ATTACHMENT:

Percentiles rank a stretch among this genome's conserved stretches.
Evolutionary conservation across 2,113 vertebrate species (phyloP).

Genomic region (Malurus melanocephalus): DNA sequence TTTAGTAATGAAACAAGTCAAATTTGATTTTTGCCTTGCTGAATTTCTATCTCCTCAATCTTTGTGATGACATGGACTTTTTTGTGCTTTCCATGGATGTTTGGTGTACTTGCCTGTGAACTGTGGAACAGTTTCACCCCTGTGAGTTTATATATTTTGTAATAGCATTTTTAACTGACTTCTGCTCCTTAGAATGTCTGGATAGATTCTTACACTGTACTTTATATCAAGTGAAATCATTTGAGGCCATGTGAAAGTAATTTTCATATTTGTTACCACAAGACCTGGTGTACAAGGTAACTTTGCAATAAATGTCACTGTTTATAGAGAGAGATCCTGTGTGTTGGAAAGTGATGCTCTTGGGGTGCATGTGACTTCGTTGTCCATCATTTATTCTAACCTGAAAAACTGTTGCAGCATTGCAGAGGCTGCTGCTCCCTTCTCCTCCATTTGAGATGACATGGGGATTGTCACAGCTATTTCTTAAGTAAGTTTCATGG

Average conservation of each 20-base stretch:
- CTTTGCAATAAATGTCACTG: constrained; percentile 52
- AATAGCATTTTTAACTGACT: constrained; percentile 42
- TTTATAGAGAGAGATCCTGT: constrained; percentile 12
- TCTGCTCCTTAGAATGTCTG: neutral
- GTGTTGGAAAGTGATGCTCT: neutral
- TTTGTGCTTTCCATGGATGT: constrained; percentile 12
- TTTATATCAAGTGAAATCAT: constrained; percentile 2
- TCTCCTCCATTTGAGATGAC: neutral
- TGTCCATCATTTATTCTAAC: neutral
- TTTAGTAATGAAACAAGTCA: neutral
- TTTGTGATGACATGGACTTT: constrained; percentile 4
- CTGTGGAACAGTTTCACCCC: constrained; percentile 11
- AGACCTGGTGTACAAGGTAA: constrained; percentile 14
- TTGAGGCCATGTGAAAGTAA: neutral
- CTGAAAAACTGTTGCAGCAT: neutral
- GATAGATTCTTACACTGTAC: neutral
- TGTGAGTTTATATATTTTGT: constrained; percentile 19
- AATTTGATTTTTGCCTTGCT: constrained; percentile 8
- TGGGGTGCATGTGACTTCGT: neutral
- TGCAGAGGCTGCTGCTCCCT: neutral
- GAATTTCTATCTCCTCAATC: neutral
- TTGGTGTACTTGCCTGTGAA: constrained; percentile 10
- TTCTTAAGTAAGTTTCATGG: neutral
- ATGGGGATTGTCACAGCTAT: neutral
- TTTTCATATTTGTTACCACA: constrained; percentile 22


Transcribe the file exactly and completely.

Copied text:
Percentiles rank a stretch among this genome's conserved stretches.
Evolutionary conservation across 2,113 vertebrate species (phyloP).

Genomic region (Malurus melanocephalus): DNA sequence TTTAGTAATGAAACAAGTCAAATTTGATTTTTGCCTTGCTGAATTTCTATCTCCTCAATCTTTGTGATGACATGGACTTTTTTGTGCTTTCCATGGATGTTTGGTGTACTTGCCTGTGAACTGTGGAACAGTTTCACCCCTGTGAGTTTATATATTTTGTAATAGCATTTTTAACTGACTTCTGCTCCTTAGAATGTCTGGATAGATTCTTACACTGTACTTTATATCAAGTGAAATCATTTGAGGCCATGTGAAAGTAATTTTCATATTTGTTACCACAAGACCTGGTGTACAAGGTAACTTTGCAATAAATGTCACTGTTTATAGAGAGAGATCCTGTGTGTTGGAAAGTGATGCTCTTGGGGTGCATGTGACTTCGTTGTCCATCATTTATTCTAACCTGAAAAACTGTTGCAGCATTGCAGAGGCTGCTGCTCCCTTCTCCTCCATTTGAGATGACATGGGGATTGTCACAGCTATTTCTTAAGTAAGTTTCATGG

Average conservation of each 20-base stretch:
- CTTTGCAATAAATGTCACTG: constrained; percentile 52
- AATAGCATTTTTAACTGACT: constrained; percentile 42
- TTTATAGAGAGAGATCCTGT: constrained; percentile 12
- TCTGCTCCTTAGAATGTCTG: neutral
- GTGTTGGAAAGTGATGCTCT: neutral
- TTTGTGCTTTCCATGGATGT: constrained; percentile 12
- TTTATATCAAGTGAAATCAT: constrained; percentile 2
- TCTCCTCCATTTGAGATGAC: neutral
- TGTCCATCATTTATTCTAAC: neutral
- TTTAGTAATGAAACAAGTCA: neutral
- TTTGTGATGACATGGACTTT: constrained; percentile 4
- CTGTGGAACAGTTTCACCCC: constrained; percentile 11
- AGACCTGGTGTACAAGGTAA: constrained; percentile 14
- TTGAGGCCATGTGAAAGTAA: neutral
- CTGAAAAACTGTTGCAGCAT: neutral
- GATAGATTCTTACACTGTAC: neutral
- TGTGAGTTTATATATTTTGT: constrained; percentile 19
- AATTTGATTTTTGCCTTGCT: constrained; percentile 8
- TGGGGTGCATGTGACTTCGT: neutral
- TGCAGAGGCTGCTGCTCCCT: neutral
- GAATTTCTATCTCCTCAATC: neutral
- TTGGTGTACTTGCCTGTGAA: constrained; percentile 10
- TTCTTAAGTAAGTTTCATGG: neutral
- ATGGGGATTGTCACAGCTAT: neutral
- TTTTCATATTTGTTACCACA: constrained; percentile 22